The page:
Why people happily line up to pay more than $100 for a single beer

A beer festival conjures up images of inebriated 20-somethings wearing six-pack boxes as hats and generally behaving boorishly. But as such events go, The Boston Beer Co.’s soiree during Toronto Beer Week in mid-September had very little, if any, of that. Dubbed “For the Love of Beer” and held at 99 Gallery, an event space that doubles as a gym in the trendy West Queen West area, younger folks clad in the city’s hip uniform of dark jeans and black tops (even the band was dressed in all black) were throwing the beer down — but not the way Blue Jays fans do.

On draft or in bottles was an array of brews such as Samuel Adams Rebel IPA, Octoberfest and the near-ubiquitous Boston Lager, the flagship responsible for making Boston Beer the largest craft brewer on the continent. If chai tea was more your jam, there was a Chai Saison on tap that brought a lot of cinnamon and nutmeg to the party; if something smokier to match your eyeliner was needed, perhaps Cinder Blonde Gratzer hit the spot.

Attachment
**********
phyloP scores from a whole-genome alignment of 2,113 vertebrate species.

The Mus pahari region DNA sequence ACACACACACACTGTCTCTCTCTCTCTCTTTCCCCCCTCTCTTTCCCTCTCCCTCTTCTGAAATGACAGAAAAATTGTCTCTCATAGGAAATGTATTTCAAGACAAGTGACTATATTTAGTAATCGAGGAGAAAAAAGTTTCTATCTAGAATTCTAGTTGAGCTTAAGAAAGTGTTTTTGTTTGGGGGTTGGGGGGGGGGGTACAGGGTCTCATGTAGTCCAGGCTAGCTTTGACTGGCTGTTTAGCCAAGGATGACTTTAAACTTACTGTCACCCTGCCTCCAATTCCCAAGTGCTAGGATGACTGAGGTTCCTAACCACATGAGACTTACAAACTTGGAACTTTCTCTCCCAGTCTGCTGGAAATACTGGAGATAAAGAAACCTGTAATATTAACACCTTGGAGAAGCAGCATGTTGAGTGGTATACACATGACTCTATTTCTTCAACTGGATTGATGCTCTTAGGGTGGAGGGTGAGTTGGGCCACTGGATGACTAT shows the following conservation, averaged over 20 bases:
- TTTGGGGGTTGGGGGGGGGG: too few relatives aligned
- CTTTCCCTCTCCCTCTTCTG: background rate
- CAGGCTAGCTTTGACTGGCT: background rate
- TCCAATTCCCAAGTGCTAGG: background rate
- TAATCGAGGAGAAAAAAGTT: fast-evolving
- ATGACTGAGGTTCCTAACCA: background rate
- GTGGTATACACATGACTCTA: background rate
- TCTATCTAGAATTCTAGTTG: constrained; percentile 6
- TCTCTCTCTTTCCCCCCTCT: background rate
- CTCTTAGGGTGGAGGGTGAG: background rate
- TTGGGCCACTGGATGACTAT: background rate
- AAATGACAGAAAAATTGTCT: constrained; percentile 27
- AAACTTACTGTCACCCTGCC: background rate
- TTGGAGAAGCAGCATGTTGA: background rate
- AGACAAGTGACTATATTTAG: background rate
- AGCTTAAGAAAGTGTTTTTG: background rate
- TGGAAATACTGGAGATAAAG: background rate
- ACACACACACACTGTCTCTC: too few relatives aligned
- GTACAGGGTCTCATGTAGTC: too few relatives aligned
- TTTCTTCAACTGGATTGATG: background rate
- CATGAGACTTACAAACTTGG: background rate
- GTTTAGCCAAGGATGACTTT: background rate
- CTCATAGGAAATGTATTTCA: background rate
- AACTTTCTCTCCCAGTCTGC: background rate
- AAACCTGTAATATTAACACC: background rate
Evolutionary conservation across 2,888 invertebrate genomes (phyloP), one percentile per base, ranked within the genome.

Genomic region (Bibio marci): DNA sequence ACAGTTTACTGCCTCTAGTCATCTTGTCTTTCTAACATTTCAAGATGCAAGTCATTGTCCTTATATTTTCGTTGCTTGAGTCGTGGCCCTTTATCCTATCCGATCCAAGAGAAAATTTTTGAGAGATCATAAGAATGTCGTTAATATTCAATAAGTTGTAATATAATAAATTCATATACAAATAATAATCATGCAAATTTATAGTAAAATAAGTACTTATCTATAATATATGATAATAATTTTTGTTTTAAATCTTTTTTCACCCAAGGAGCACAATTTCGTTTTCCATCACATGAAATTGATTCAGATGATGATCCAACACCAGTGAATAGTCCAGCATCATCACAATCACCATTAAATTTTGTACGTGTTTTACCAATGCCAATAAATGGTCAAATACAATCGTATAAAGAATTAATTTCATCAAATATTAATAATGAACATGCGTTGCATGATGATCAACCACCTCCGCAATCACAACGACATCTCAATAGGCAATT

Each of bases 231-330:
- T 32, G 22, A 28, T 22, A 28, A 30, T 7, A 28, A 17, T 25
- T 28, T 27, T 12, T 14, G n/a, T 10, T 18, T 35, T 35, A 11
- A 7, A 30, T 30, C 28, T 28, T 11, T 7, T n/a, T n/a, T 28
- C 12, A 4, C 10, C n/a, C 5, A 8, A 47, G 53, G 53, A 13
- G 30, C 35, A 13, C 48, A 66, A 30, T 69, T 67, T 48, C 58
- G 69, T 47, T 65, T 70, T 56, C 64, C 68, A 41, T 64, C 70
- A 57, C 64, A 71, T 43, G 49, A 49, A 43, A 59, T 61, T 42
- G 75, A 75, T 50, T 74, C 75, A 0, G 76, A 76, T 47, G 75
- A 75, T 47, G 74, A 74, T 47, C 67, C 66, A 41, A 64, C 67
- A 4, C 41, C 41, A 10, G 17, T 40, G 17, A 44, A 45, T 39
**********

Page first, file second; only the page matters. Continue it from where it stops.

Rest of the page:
One beer was conspicuously missing from the free-flowing taps — Utopias — and for good reason. A 710-ml bottle of this 28 per cent alcohol nectar will set you back $112.25 at the Liquor Control Board of Ontario, the crown corporation that controls liquor sales in the province. Let’s repeat that: one beer, $112.25. And that’s cheaper than it can be bought anywhere else, even in the U.S. In Ohio, for example, that same bottle costs about US$200 now that the state has allowed high-alcohol beers to be sold.

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